State v. Jacquez

Summarized by:

  • Court: Oregon Court of Appeals
  • Area(s) of Law: Criminal Law
  • Date Filed: 05-11-2016
  • Case #: A157559
  • Judge(s)/Court Below: Sercombe, P.J. for the Court; Tookey, J.; & DeHoog, J.
  • Full Text Opinion

Under ORS 161.635, trial courts have the authority to impose fines for Class A misdemeanors without making any findings or following any particular procedures and those decisions are not appealable unless the fine exceeds the statutory maximum.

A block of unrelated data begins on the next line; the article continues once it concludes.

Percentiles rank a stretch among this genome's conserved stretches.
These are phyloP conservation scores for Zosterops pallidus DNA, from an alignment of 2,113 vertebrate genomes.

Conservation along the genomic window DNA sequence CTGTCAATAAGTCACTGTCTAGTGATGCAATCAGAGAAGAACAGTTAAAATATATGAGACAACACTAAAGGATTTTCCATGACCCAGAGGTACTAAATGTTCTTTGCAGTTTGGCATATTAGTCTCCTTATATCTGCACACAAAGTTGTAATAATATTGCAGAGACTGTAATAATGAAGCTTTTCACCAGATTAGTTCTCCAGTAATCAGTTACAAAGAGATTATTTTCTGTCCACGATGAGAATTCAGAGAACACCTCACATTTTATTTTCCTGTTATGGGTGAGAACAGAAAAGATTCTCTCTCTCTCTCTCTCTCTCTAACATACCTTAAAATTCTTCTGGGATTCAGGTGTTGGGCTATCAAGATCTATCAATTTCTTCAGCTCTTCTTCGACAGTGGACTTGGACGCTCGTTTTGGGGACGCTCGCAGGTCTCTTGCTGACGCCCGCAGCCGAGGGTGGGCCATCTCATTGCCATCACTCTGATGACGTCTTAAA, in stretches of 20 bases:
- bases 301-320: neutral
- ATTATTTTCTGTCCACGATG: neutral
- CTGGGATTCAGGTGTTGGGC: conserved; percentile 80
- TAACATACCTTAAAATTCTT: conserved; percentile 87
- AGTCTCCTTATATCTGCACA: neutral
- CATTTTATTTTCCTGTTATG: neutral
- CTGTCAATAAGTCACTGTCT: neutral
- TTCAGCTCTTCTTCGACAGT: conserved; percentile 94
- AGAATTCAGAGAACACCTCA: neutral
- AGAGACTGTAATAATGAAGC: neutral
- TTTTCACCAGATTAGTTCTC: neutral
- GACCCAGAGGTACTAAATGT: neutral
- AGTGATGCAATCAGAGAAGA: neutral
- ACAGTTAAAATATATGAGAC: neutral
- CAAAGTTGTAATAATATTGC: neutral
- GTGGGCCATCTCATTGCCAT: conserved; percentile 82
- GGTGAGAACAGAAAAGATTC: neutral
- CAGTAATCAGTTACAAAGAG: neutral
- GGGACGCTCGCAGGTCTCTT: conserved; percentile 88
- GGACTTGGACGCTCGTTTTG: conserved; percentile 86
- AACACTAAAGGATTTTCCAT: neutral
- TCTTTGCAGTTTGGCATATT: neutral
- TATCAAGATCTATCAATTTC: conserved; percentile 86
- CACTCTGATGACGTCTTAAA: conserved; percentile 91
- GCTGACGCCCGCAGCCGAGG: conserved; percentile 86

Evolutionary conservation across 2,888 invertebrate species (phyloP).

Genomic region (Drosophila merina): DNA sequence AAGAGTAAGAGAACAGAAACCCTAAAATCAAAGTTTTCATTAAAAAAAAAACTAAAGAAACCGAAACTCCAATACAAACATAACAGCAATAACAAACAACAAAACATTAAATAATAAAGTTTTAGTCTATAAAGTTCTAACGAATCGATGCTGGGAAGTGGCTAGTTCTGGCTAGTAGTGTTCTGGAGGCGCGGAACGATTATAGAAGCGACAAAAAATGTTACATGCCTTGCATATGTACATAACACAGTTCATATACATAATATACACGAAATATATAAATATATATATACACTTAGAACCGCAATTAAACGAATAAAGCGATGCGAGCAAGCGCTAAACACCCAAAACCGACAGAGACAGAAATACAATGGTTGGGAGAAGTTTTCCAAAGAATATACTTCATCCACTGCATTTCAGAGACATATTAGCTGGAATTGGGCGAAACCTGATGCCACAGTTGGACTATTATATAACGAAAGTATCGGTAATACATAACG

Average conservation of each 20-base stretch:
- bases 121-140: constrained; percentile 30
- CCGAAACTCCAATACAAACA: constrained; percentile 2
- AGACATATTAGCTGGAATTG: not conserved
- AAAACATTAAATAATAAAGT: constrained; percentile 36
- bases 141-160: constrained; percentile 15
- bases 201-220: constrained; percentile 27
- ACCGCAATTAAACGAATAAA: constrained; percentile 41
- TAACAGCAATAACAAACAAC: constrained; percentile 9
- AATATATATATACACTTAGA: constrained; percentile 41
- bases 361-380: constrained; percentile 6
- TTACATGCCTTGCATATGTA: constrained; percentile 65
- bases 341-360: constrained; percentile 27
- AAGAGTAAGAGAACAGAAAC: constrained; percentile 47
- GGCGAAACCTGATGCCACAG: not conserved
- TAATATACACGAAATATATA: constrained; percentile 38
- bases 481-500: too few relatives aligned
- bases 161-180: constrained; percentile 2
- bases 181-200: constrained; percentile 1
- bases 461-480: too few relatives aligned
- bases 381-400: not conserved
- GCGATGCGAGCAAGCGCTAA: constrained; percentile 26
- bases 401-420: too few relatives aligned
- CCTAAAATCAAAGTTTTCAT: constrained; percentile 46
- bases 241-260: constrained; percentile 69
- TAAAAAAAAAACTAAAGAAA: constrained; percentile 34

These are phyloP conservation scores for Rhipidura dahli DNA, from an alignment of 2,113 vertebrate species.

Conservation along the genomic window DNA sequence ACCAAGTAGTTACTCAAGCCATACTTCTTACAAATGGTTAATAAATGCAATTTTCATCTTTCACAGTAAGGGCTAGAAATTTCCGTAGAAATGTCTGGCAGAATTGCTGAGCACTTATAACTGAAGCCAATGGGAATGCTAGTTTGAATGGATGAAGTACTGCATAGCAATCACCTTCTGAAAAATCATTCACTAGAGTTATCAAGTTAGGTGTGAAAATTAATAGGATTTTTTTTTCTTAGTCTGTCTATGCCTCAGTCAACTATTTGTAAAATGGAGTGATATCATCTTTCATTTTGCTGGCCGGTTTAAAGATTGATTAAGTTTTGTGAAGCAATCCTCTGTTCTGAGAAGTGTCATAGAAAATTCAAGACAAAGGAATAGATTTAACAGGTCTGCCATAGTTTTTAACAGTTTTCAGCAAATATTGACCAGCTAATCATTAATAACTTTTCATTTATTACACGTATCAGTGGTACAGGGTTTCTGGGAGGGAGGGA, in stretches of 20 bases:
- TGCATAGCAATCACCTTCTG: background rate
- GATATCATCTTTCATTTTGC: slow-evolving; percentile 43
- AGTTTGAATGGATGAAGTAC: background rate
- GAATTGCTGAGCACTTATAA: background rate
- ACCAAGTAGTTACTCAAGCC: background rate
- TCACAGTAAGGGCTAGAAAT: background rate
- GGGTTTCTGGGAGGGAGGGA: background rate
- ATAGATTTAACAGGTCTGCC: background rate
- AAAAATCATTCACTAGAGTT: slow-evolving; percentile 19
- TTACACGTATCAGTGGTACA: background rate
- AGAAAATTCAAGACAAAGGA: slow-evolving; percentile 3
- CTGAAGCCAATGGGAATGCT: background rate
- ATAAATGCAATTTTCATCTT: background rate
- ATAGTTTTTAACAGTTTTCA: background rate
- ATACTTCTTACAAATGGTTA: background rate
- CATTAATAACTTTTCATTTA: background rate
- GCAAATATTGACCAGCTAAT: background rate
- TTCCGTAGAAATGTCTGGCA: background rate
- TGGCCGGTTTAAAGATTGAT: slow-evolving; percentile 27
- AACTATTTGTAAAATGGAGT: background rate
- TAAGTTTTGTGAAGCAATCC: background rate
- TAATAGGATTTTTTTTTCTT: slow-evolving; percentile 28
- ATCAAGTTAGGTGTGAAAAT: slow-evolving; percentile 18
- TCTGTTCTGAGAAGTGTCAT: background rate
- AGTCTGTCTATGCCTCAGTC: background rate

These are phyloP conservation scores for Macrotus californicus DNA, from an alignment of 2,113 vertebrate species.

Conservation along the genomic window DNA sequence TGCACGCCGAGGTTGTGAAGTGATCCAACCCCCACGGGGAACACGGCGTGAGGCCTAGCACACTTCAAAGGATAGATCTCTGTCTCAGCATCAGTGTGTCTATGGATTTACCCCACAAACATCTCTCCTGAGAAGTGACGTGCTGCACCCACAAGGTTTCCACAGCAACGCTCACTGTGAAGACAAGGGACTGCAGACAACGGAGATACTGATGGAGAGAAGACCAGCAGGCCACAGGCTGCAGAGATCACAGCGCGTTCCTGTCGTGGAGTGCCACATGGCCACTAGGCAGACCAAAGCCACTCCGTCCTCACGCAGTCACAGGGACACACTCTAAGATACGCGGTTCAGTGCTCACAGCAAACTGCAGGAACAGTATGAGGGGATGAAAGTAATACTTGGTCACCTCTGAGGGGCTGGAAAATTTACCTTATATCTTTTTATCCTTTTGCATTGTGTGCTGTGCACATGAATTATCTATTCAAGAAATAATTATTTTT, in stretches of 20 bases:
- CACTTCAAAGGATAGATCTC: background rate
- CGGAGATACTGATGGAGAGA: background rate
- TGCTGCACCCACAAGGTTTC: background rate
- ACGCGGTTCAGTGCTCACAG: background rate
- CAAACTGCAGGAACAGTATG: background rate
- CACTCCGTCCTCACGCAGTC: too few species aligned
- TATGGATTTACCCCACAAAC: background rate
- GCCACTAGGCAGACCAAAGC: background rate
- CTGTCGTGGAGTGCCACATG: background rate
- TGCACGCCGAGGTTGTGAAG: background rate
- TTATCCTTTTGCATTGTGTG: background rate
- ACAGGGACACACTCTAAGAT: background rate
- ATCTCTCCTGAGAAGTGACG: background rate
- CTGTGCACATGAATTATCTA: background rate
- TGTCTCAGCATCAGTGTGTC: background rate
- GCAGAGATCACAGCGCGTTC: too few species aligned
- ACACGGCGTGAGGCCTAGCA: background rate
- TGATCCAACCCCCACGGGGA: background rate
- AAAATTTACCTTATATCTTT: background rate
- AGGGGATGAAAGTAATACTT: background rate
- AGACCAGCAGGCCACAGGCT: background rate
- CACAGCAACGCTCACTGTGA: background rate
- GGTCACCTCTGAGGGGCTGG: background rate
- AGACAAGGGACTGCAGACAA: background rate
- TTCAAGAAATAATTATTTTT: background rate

Defendant appealed the trial court’s imposition of fines at sentencing and argued that ORS 811.182(5) requires minimum fines only if the underlying suspension is the result of a DUII conviction and that, because Defendant’s suspension did not result from a DUII, the minimums did not apply. The Court stated that Defendant’s argument, that the trial court imposed the fines by authority of ORS 811.182(5), is incorrect because it requires the trial court to impose minimum fines in certain cases, but it does not establish the trial court’s underlying authority to impose fines. Instead, the Court stated that it lacks jurisdiction under ORS 138.050(1)(a) to consider Defendant’s appeal, because the fines do not exceed the maximum allowable by law. Unlike ORS 811.182(5), ORS 161.635(1)(a) gives trial courts authority to impose fines for Class A misdemeanors. The Court held that since ORS 161.635(1)(a) does not require the trial court to make any findings or follow particular procedures before imposing a fine, and because the trial court acted correctly under the authority of ORS 161.635(1)(a), Defendant’s appeal failed to establish that the fines imposed exceeded the maximum allowable by law. Appeal dismissed.

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